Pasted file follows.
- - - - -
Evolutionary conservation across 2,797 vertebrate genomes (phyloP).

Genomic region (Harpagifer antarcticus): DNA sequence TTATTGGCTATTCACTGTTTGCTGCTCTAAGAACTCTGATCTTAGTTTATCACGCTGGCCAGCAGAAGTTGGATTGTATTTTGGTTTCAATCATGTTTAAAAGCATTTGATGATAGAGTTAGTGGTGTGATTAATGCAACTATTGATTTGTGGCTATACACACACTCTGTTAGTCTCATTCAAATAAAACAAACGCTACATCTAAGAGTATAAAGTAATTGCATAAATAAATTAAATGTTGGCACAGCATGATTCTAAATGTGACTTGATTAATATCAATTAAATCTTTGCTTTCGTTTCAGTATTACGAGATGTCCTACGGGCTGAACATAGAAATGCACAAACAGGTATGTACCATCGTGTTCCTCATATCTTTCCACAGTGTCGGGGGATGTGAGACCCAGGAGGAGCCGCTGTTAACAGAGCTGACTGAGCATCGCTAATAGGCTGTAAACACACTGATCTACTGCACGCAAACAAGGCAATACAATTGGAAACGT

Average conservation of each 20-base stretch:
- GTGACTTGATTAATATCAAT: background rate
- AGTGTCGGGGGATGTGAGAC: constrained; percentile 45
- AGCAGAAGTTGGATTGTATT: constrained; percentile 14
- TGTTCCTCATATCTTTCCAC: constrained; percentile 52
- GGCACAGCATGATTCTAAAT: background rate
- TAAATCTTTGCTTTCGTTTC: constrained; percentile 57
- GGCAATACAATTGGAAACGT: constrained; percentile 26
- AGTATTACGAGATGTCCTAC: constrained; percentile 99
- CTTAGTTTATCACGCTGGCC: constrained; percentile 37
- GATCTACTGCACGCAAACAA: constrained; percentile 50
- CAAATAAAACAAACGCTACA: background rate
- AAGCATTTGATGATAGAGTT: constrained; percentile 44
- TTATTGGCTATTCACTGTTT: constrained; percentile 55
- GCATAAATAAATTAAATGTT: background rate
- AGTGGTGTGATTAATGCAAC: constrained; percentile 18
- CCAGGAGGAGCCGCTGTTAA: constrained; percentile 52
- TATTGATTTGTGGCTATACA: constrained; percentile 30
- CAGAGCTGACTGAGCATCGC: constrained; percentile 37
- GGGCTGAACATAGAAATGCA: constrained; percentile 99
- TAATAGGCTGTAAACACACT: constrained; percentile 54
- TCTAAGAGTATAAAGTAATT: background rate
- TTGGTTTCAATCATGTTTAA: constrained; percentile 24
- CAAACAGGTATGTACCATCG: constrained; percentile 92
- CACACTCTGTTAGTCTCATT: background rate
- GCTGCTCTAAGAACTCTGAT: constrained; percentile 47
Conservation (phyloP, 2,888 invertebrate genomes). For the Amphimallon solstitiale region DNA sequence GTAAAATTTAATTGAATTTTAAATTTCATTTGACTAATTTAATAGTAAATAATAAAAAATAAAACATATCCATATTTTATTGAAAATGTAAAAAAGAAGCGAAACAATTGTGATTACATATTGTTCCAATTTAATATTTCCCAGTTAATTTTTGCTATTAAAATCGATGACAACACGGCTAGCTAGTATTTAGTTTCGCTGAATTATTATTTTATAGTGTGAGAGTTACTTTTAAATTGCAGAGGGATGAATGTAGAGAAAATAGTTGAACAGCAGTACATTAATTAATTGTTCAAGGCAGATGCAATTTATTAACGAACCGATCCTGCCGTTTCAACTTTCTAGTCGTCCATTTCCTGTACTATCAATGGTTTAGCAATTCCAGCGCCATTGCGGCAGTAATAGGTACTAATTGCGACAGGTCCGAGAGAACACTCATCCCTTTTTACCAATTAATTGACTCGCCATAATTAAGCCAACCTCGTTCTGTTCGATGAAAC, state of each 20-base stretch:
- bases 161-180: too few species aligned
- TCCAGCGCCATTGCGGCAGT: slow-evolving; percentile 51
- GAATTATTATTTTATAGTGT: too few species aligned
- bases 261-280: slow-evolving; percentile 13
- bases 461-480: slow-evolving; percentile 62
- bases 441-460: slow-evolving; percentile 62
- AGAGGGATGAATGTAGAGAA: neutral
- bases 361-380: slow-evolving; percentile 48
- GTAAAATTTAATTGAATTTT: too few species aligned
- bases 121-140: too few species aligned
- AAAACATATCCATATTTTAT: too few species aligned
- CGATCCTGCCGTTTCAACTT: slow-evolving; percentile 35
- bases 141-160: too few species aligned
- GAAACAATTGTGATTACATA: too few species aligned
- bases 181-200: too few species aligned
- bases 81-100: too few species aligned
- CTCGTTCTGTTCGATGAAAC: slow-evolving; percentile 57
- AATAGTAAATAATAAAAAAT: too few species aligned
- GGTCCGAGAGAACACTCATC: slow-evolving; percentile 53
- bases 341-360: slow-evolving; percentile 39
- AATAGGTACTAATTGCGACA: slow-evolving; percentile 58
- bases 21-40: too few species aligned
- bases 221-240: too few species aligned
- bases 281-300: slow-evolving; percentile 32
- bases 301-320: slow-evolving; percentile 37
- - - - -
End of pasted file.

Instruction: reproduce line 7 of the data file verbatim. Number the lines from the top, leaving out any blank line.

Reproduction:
- TGTTCCTCATATCTTTCCAC: constrained; percentile 52